That is odd. I am using the RGB color model—typical in computer graphics—in which each element has 256 levels. I randomly select one of the 256 levels for each of the three dimensions, so I have a space of 2563 possible colors from which to draw. That's a big number (16,777,216 to be precise).
So why do so many of those 25 squares look so similar? Who knew there were so many minty greens?
Maybe it is a function of my color model. Let's try Hue-Saturation-Brightness instead.
I guess it is more visually appealing but I seem to have an awful lot of almost-blacks now. In short: just as bad.
I simplistically thought "OK, so I might be making some false comparisons here. Who says that an HSB model needs to have 256 levels on each of its components? And is a unit difference equally perceptible irrespective of level, i.e. is the color (0, 0, 0) as distinguishable from (0, 0, 1) as the color (255, 255, 255) is from (255, 255, 254)? Perhaps I just need to choose a different number of levels and I'll get 'better' random colors".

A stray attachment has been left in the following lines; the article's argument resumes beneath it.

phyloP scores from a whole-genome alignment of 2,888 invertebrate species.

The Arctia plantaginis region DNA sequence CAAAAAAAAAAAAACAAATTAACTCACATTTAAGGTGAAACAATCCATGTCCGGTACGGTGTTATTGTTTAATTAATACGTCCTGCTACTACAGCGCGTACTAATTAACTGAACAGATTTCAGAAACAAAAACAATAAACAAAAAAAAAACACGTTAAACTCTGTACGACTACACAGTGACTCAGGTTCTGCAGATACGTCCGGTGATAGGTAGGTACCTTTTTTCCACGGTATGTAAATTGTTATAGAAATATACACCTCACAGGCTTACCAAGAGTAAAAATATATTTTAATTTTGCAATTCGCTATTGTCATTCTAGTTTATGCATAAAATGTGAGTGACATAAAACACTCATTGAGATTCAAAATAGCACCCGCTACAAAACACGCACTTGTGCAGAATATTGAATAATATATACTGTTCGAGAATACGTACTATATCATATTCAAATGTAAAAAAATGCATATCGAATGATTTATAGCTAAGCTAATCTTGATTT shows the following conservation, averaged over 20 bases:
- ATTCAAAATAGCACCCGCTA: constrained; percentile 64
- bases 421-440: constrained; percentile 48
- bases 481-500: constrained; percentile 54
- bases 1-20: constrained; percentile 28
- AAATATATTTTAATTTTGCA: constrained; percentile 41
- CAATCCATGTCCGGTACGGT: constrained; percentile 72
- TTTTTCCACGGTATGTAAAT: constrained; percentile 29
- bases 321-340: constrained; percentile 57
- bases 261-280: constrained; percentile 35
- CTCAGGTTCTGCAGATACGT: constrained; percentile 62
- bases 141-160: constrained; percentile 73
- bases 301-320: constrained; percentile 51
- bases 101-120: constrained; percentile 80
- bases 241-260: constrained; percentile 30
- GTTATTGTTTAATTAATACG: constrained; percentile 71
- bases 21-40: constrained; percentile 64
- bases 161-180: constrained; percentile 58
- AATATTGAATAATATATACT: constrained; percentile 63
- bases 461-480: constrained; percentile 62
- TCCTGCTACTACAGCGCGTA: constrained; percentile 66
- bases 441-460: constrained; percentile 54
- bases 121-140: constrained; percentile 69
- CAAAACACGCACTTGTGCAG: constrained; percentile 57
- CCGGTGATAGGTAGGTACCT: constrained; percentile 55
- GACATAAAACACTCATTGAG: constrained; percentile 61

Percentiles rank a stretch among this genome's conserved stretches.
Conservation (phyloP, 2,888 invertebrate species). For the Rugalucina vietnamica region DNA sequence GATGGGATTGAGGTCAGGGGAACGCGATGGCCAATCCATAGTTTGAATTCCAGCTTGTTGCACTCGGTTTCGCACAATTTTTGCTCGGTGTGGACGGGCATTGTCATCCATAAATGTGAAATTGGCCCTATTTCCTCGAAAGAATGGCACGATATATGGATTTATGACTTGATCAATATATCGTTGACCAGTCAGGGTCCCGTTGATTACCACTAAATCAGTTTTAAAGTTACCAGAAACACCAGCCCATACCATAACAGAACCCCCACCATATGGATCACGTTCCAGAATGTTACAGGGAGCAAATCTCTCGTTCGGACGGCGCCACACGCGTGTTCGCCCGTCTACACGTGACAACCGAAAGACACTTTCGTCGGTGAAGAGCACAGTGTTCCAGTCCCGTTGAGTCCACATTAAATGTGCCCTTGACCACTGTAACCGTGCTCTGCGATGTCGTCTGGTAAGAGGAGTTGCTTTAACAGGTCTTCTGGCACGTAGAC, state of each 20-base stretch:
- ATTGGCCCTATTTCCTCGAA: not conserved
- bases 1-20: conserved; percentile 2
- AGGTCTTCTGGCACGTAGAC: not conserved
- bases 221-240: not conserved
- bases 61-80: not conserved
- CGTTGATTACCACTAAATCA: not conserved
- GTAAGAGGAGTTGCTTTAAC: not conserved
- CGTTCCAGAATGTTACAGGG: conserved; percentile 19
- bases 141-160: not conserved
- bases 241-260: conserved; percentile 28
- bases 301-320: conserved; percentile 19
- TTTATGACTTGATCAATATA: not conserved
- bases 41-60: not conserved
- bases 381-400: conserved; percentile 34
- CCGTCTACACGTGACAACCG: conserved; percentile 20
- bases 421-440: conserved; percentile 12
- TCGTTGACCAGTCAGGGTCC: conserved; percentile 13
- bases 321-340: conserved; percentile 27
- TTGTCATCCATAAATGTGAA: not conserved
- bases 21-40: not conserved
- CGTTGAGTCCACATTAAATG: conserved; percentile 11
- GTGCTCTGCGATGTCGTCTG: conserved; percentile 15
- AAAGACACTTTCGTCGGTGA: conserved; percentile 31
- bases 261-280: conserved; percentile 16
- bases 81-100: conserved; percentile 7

Not so much. A quick Google search reveals a huge rabbit hole down which I could disappear. Even simple questions like "How many colors can we perceive?" give answers ranging from 100,000 to 10,000,000. And there are a bunch of perceptual colour models that I had never heard of before. NCS? Munsell? I never got past Goethe. Maybe I should just find a Pantone color list and draw randomly off that.
This might take a while.
By the way, if you want a copy of the Processing script that produced these images, you can find it here.